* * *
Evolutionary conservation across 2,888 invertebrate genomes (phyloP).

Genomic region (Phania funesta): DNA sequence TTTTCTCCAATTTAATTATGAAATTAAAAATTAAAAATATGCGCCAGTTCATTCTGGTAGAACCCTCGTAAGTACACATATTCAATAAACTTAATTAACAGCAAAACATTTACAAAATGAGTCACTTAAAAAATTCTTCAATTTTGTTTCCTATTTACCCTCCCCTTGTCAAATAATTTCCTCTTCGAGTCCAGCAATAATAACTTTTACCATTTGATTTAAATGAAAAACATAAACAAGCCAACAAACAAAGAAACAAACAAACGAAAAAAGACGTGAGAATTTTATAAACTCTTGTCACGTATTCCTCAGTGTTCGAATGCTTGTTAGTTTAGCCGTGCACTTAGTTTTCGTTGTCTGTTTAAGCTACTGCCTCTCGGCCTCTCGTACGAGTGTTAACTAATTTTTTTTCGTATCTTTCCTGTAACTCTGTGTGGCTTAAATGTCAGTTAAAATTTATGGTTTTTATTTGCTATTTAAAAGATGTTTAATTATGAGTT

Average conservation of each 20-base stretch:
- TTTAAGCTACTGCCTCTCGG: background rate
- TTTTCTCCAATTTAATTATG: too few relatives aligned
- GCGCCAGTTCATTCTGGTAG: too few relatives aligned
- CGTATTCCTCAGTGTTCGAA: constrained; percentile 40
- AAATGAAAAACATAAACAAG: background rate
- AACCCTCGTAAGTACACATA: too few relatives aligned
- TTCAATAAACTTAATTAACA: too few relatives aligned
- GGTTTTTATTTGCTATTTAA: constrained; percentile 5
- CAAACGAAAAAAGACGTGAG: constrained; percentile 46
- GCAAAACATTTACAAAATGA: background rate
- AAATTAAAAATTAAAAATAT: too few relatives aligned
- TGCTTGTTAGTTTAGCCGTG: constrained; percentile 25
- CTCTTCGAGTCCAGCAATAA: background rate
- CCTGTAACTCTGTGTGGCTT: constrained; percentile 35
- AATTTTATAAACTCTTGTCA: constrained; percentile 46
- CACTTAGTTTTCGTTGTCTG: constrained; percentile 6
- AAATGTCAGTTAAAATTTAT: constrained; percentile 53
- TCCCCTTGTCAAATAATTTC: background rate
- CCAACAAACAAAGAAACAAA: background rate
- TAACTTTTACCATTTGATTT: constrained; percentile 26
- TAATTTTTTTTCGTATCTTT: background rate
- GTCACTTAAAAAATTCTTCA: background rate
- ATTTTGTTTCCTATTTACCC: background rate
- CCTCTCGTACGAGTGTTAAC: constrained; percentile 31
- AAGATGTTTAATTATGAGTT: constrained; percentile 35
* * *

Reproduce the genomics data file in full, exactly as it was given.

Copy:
Evolutionary conservation across 2,888 invertebrate genomes (phyloP).

Genomic region (Phania funesta): DNA sequence TTTTCTCCAATTTAATTATGAAATTAAAAATTAAAAATATGCGCCAGTTCATTCTGGTAGAACCCTCGTAAGTACACATATTCAATAAACTTAATTAACAGCAAAACATTTACAAAATGAGTCACTTAAAAAATTCTTCAATTTTGTTTCCTATTTACCCTCCCCTTGTCAAATAATTTCCTCTTCGAGTCCAGCAATAATAACTTTTACCATTTGATTTAAATGAAAAACATAAACAAGCCAACAAACAAAGAAACAAACAAACGAAAAAAGACGTGAGAATTTTATAAACTCTTGTCACGTATTCCTCAGTGTTCGAATGCTTGTTAGTTTAGCCGTGCACTTAGTTTTCGTTGTCTGTTTAAGCTACTGCCTCTCGGCCTCTCGTACGAGTGTTAACTAATTTTTTTTCGTATCTTTCCTGTAACTCTGTGTGGCTTAAATGTCAGTTAAAATTTATGGTTTTTATTTGCTATTTAAAAGATGTTTAATTATGAGTT

Average conservation of each 20-base stretch:
- TTTAAGCTACTGCCTCTCGG: background rate
- TTTTCTCCAATTTAATTATG: too few relatives aligned
- GCGCCAGTTCATTCTGGTAG: too few relatives aligned
- CGTATTCCTCAGTGTTCGAA: constrained; percentile 40
- AAATGAAAAACATAAACAAG: background rate
- AACCCTCGTAAGTACACATA: too few relatives aligned
- TTCAATAAACTTAATTAACA: too few relatives aligned
- GGTTTTTATTTGCTATTTAA: constrained; percentile 5
- CAAACGAAAAAAGACGTGAG: constrained; percentile 46
- GCAAAACATTTACAAAATGA: background rate
- AAATTAAAAATTAAAAATAT: too few relatives aligned
- TGCTTGTTAGTTTAGCCGTG: constrained; percentile 25
- CTCTTCGAGTCCAGCAATAA: background rate
- CCTGTAACTCTGTGTGGCTT: constrained; percentile 35
- AATTTTATAAACTCTTGTCA: constrained; percentile 46
- CACTTAGTTTTCGTTGTCTG: constrained; percentile 6
- AAATGTCAGTTAAAATTTAT: constrained; percentile 53
- TCCCCTTGTCAAATAATTTC: background rate
- CCAACAAACAAAGAAACAAA: background rate
- TAACTTTTACCATTTGATTT: constrained; percentile 26
- TAATTTTTTTTCGTATCTTT: background rate
- GTCACTTAAAAAATTCTTCA: background rate
- ATTTTGTTTCCTATTTACCC: background rate
- CCTCTCGTACGAGTGTTAAC: constrained; percentile 31
- AAGATGTTTAATTATGAGTT: constrained; percentile 35